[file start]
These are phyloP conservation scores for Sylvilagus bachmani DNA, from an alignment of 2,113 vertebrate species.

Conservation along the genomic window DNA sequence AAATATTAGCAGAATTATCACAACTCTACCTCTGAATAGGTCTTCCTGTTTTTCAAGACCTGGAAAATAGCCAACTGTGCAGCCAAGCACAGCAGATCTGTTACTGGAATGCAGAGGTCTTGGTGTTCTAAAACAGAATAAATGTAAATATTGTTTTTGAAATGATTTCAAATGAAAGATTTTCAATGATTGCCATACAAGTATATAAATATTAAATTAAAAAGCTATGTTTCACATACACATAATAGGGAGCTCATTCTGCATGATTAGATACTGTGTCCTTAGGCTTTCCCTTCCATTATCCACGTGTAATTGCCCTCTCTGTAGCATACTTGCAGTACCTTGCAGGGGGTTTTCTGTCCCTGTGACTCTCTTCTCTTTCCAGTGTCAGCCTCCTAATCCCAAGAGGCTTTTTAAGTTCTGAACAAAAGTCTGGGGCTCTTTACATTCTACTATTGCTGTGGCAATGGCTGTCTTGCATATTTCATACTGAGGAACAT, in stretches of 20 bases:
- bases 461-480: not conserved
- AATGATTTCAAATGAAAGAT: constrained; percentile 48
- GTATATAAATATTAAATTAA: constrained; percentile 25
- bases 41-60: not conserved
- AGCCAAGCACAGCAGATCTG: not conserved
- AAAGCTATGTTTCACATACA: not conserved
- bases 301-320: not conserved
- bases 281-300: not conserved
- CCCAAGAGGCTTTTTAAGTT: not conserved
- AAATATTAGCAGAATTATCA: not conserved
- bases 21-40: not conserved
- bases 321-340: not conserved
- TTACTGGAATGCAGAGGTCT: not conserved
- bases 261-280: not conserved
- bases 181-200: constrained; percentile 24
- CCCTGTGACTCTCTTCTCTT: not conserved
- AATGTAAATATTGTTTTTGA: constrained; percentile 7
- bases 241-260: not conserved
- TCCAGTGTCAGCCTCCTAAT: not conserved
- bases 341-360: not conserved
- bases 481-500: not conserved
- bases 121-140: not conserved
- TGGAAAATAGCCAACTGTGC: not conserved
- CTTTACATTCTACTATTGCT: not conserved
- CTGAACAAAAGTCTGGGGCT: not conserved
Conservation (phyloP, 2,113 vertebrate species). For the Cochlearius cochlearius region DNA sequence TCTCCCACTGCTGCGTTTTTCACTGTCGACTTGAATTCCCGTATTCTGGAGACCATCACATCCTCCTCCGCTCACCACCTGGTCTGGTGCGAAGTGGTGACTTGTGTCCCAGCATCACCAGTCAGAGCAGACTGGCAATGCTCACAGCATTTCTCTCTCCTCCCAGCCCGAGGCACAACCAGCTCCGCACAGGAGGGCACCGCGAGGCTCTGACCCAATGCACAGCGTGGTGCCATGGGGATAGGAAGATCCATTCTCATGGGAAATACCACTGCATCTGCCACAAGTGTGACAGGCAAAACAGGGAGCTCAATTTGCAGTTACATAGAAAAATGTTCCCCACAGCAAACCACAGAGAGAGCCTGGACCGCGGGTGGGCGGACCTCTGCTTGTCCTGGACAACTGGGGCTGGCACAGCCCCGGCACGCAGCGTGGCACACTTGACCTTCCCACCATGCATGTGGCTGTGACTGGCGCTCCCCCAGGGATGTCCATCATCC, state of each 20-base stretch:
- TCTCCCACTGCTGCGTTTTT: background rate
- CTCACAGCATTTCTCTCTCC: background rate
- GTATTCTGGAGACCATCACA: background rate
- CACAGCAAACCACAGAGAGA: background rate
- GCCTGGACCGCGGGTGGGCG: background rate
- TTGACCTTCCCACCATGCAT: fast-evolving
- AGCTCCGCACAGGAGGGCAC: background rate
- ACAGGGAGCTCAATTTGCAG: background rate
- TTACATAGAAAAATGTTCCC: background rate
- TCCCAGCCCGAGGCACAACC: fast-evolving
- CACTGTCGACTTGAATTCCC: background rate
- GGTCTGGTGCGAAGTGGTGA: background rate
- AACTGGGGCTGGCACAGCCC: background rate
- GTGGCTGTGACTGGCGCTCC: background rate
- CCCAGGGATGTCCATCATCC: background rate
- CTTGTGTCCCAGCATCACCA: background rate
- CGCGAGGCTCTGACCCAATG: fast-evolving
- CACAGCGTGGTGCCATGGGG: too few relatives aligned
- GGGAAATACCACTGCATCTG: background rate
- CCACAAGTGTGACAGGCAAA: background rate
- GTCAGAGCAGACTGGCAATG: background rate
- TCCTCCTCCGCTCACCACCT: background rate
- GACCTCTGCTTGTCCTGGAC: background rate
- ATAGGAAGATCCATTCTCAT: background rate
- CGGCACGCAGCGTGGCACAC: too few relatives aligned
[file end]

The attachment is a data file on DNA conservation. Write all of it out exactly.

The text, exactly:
These are phyloP conservation scores for Sylvilagus bachmani DNA, from an alignment of 2,113 vertebrate species.

Conservation along the genomic window DNA sequence AAATATTAGCAGAATTATCACAACTCTACCTCTGAATAGGTCTTCCTGTTTTTCAAGACCTGGAAAATAGCCAACTGTGCAGCCAAGCACAGCAGATCTGTTACTGGAATGCAGAGGTCTTGGTGTTCTAAAACAGAATAAATGTAAATATTGTTTTTGAAATGATTTCAAATGAAAGATTTTCAATGATTGCCATACAAGTATATAAATATTAAATTAAAAAGCTATGTTTCACATACACATAATAGGGAGCTCATTCTGCATGATTAGATACTGTGTCCTTAGGCTTTCCCTTCCATTATCCACGTGTAATTGCCCTCTCTGTAGCATACTTGCAGTACCTTGCAGGGGGTTTTCTGTCCCTGTGACTCTCTTCTCTTTCCAGTGTCAGCCTCCTAATCCCAAGAGGCTTTTTAAGTTCTGAACAAAAGTCTGGGGCTCTTTACATTCTACTATTGCTGTGGCAATGGCTGTCTTGCATATTTCATACTGAGGAACAT, in stretches of 20 bases:
- bases 461-480: not conserved
- AATGATTTCAAATGAAAGAT: constrained; percentile 48
- GTATATAAATATTAAATTAA: constrained; percentile 25
- bases 41-60: not conserved
- AGCCAAGCACAGCAGATCTG: not conserved
- AAAGCTATGTTTCACATACA: not conserved
- bases 301-320: not conserved
- bases 281-300: not conserved
- CCCAAGAGGCTTTTTAAGTT: not conserved
- AAATATTAGCAGAATTATCA: not conserved
- bases 21-40: not conserved
- bases 321-340: not conserved
- TTACTGGAATGCAGAGGTCT: not conserved
- bases 261-280: not conserved
- bases 181-200: constrained; percentile 24
- CCCTGTGACTCTCTTCTCTT: not conserved
- AATGTAAATATTGTTTTTGA: constrained; percentile 7
- bases 241-260: not conserved
- TCCAGTGTCAGCCTCCTAAT: not conserved
- bases 341-360: not conserved
- bases 481-500: not conserved
- bases 121-140: not conserved
- TGGAAAATAGCCAACTGTGC: not conserved
- CTTTACATTCTACTATTGCT: not conserved
- CTGAACAAAAGTCTGGGGCT: not conserved
Conservation (phyloP, 2,113 vertebrate species). For the Cochlearius cochlearius region DNA sequence TCTCCCACTGCTGCGTTTTTCACTGTCGACTTGAATTCCCGTATTCTGGAGACCATCACATCCTCCTCCGCTCACCACCTGGTCTGGTGCGAAGTGGTGACTTGTGTCCCAGCATCACCAGTCAGAGCAGACTGGCAATGCTCACAGCATTTCTCTCTCCTCCCAGCCCGAGGCACAACCAGCTCCGCACAGGAGGGCACCGCGAGGCTCTGACCCAATGCACAGCGTGGTGCCATGGGGATAGGAAGATCCATTCTCATGGGAAATACCACTGCATCTGCCACAAGTGTGACAGGCAAAACAGGGAGCTCAATTTGCAGTTACATAGAAAAATGTTCCCCACAGCAAACCACAGAGAGAGCCTGGACCGCGGGTGGGCGGACCTCTGCTTGTCCTGGACAACTGGGGCTGGCACAGCCCCGGCACGCAGCGTGGCACACTTGACCTTCCCACCATGCATGTGGCTGTGACTGGCGCTCCCCCAGGGATGTCCATCATCC, state of each 20-base stretch:
- TCTCCCACTGCTGCGTTTTT: background rate
- CTCACAGCATTTCTCTCTCC: background rate
- GTATTCTGGAGACCATCACA: background rate
- CACAGCAAACCACAGAGAGA: background rate
- GCCTGGACCGCGGGTGGGCG: background rate
- TTGACCTTCCCACCATGCAT: fast-evolving
- AGCTCCGCACAGGAGGGCAC: background rate
- ACAGGGAGCTCAATTTGCAG: background rate
- TTACATAGAAAAATGTTCCC: background rate
- TCCCAGCCCGAGGCACAACC: fast-evolving
- CACTGTCGACTTGAATTCCC: background rate
- GGTCTGGTGCGAAGTGGTGA: background rate
- AACTGGGGCTGGCACAGCCC: background rate
- GTGGCTGTGACTGGCGCTCC: background rate
- CCCAGGGATGTCCATCATCC: background rate
- CTTGTGTCCCAGCATCACCA: background rate
- CGCGAGGCTCTGACCCAATG: fast-evolving
- CACAGCGTGGTGCCATGGGG: too few relatives aligned
- GGGAAATACCACTGCATCTG: background rate
- CCACAAGTGTGACAGGCAAA: background rate
- GTCAGAGCAGACTGGCAATG: background rate
- TCCTCCTCCGCTCACCACCT: background rate
- GACCTCTGCTTGTCCTGGAC: background rate
- ATAGGAAGATCCATTCTCAT: background rate
- CGGCACGCAGCGTGGCACAC: too few relatives aligned